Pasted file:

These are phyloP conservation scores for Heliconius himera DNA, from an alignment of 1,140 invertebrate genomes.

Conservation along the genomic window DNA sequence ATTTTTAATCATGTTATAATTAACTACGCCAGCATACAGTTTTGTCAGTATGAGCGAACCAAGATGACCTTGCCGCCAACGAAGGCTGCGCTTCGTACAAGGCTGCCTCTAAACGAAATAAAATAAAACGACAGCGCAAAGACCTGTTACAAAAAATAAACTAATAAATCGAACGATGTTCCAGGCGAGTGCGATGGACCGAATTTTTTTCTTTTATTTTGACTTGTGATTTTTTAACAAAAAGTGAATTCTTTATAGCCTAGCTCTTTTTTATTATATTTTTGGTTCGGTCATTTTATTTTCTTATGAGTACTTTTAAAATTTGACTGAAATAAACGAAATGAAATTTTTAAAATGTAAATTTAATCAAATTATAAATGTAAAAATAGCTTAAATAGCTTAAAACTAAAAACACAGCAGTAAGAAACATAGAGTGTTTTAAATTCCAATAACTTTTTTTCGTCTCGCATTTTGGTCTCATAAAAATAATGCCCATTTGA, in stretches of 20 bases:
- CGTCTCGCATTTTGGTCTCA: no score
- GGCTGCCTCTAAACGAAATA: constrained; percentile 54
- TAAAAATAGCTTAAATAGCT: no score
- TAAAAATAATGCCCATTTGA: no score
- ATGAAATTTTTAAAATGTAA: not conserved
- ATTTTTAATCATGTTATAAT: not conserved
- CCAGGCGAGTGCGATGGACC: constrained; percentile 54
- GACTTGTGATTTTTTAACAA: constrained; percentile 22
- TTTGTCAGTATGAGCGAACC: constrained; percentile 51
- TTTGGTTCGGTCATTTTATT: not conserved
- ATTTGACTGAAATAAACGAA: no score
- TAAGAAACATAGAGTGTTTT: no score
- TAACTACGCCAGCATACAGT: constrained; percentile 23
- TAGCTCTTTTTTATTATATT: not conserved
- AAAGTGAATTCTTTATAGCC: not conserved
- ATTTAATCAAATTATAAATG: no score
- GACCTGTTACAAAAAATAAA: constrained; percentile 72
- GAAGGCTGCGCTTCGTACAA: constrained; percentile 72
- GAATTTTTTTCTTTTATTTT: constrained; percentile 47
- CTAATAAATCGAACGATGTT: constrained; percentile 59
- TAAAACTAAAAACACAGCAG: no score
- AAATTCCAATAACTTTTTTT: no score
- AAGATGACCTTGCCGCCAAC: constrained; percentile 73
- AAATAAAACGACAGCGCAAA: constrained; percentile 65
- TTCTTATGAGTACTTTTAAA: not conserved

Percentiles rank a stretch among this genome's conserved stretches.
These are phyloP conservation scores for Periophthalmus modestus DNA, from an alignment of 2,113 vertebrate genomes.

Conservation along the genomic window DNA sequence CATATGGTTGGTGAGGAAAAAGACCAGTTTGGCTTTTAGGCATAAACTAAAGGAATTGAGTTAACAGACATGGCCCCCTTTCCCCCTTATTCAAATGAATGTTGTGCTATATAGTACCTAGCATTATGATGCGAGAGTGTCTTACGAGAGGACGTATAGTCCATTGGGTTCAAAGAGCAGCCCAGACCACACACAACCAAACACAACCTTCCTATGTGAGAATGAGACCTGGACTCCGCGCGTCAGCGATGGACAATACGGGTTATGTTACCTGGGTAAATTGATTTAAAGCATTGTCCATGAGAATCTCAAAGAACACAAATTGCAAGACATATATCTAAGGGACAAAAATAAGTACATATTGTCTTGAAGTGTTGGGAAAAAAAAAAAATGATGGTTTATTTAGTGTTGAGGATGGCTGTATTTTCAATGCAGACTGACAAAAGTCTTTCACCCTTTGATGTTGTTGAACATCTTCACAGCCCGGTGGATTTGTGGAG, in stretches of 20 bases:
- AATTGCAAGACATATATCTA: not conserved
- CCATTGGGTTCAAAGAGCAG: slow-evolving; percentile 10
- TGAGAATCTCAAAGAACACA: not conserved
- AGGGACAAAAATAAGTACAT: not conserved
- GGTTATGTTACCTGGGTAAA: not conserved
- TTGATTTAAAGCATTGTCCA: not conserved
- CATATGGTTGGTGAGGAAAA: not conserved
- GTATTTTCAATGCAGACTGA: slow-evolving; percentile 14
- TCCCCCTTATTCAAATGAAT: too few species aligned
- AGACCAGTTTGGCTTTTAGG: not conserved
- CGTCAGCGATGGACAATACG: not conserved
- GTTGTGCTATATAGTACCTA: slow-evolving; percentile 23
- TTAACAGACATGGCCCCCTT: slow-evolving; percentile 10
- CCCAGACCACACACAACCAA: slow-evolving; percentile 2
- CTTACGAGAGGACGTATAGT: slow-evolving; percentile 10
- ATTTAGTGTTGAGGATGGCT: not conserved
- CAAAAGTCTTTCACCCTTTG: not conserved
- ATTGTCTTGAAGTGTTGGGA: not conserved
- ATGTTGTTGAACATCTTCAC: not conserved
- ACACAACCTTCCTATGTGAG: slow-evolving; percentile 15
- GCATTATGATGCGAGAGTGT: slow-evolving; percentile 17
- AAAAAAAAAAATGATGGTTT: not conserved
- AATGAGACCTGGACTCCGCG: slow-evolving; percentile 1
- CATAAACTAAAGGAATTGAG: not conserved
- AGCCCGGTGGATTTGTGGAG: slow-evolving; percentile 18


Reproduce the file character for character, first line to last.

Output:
These are phyloP conservation scores for Heliconius himera DNA, from an alignment of 1,140 invertebrate genomes.

Conservation along the genomic window DNA sequence ATTTTTAATCATGTTATAATTAACTACGCCAGCATACAGTTTTGTCAGTATGAGCGAACCAAGATGACCTTGCCGCCAACGAAGGCTGCGCTTCGTACAAGGCTGCCTCTAAACGAAATAAAATAAAACGACAGCGCAAAGACCTGTTACAAAAAATAAACTAATAAATCGAACGATGTTCCAGGCGAGTGCGATGGACCGAATTTTTTTCTTTTATTTTGACTTGTGATTTTTTAACAAAAAGTGAATTCTTTATAGCCTAGCTCTTTTTTATTATATTTTTGGTTCGGTCATTTTATTTTCTTATGAGTACTTTTAAAATTTGACTGAAATAAACGAAATGAAATTTTTAAAATGTAAATTTAATCAAATTATAAATGTAAAAATAGCTTAAATAGCTTAAAACTAAAAACACAGCAGTAAGAAACATAGAGTGTTTTAAATTCCAATAACTTTTTTTCGTCTCGCATTTTGGTCTCATAAAAATAATGCCCATTTGA, in stretches of 20 bases:
- CGTCTCGCATTTTGGTCTCA: no score
- GGCTGCCTCTAAACGAAATA: constrained; percentile 54
- TAAAAATAGCTTAAATAGCT: no score
- TAAAAATAATGCCCATTTGA: no score
- ATGAAATTTTTAAAATGTAA: not conserved
- ATTTTTAATCATGTTATAAT: not conserved
- CCAGGCGAGTGCGATGGACC: constrained; percentile 54
- GACTTGTGATTTTTTAACAA: constrained; percentile 22
- TTTGTCAGTATGAGCGAACC: constrained; percentile 51
- TTTGGTTCGGTCATTTTATT: not conserved
- ATTTGACTGAAATAAACGAA: no score
- TAAGAAACATAGAGTGTTTT: no score
- TAACTACGCCAGCATACAGT: constrained; percentile 23
- TAGCTCTTTTTTATTATATT: not conserved
- AAAGTGAATTCTTTATAGCC: not conserved
- ATTTAATCAAATTATAAATG: no score
- GACCTGTTACAAAAAATAAA: constrained; percentile 72
- GAAGGCTGCGCTTCGTACAA: constrained; percentile 72
- GAATTTTTTTCTTTTATTTT: constrained; percentile 47
- CTAATAAATCGAACGATGTT: constrained; percentile 59
- TAAAACTAAAAACACAGCAG: no score
- AAATTCCAATAACTTTTTTT: no score
- AAGATGACCTTGCCGCCAAC: constrained; percentile 73
- AAATAAAACGACAGCGCAAA: constrained; percentile 65
- TTCTTATGAGTACTTTTAAA: not conserved

Percentiles rank a stretch among this genome's conserved stretches.
These are phyloP conservation scores for Periophthalmus modestus DNA, from an alignment of 2,113 vertebrate genomes.

Conservation along the genomic window DNA sequence CATATGGTTGGTGAGGAAAAAGACCAGTTTGGCTTTTAGGCATAAACTAAAGGAATTGAGTTAACAGACATGGCCCCCTTTCCCCCTTATTCAAATGAATGTTGTGCTATATAGTACCTAGCATTATGATGCGAGAGTGTCTTACGAGAGGACGTATAGTCCATTGGGTTCAAAGAGCAGCCCAGACCACACACAACCAAACACAACCTTCCTATGTGAGAATGAGACCTGGACTCCGCGCGTCAGCGATGGACAATACGGGTTATGTTACCTGGGTAAATTGATTTAAAGCATTGTCCATGAGAATCTCAAAGAACACAAATTGCAAGACATATATCTAAGGGACAAAAATAAGTACATATTGTCTTGAAGTGTTGGGAAAAAAAAAAAATGATGGTTTATTTAGTGTTGAGGATGGCTGTATTTTCAATGCAGACTGACAAAAGTCTTTCACCCTTTGATGTTGTTGAACATCTTCACAGCCCGGTGGATTTGTGGAG, in stretches of 20 bases:
- AATTGCAAGACATATATCTA: not conserved
- CCATTGGGTTCAAAGAGCAG: slow-evolving; percentile 10
- TGAGAATCTCAAAGAACACA: not conserved
- AGGGACAAAAATAAGTACAT: not conserved
- GGTTATGTTACCTGGGTAAA: not conserved
- TTGATTTAAAGCATTGTCCA: not conserved
- CATATGGTTGGTGAGGAAAA: not conserved
- GTATTTTCAATGCAGACTGA: slow-evolving; percentile 14
- TCCCCCTTATTCAAATGAAT: too few species aligned
- AGACCAGTTTGGCTTTTAGG: not conserved
- CGTCAGCGATGGACAATACG: not conserved
- GTTGTGCTATATAGTACCTA: slow-evolving; percentile 23
- TTAACAGACATGGCCCCCTT: slow-evolving; percentile 10
- CCCAGACCACACACAACCAA: slow-evolving; percentile 2
- CTTACGAGAGGACGTATAGT: slow-evolving; percentile 10
- ATTTAGTGTTGAGGATGGCT: not conserved
- CAAAAGTCTTTCACCCTTTG: not conserved
- ATTGTCTTGAAGTGTTGGGA: not conserved
- ATGTTGTTGAACATCTTCAC: not conserved
- ACACAACCTTCCTATGTGAG: slow-evolving; percentile 15
- GCATTATGATGCGAGAGTGT: slow-evolving; percentile 17
- AAAAAAAAAAATGATGGTTT: not conserved
- AATGAGACCTGGACTCCGCG: slow-evolving; percentile 1
- CATAAACTAAAGGAATTGAG: not conserved
- AGCCCGGTGGATTTGTGGAG: slow-evolving; percentile 18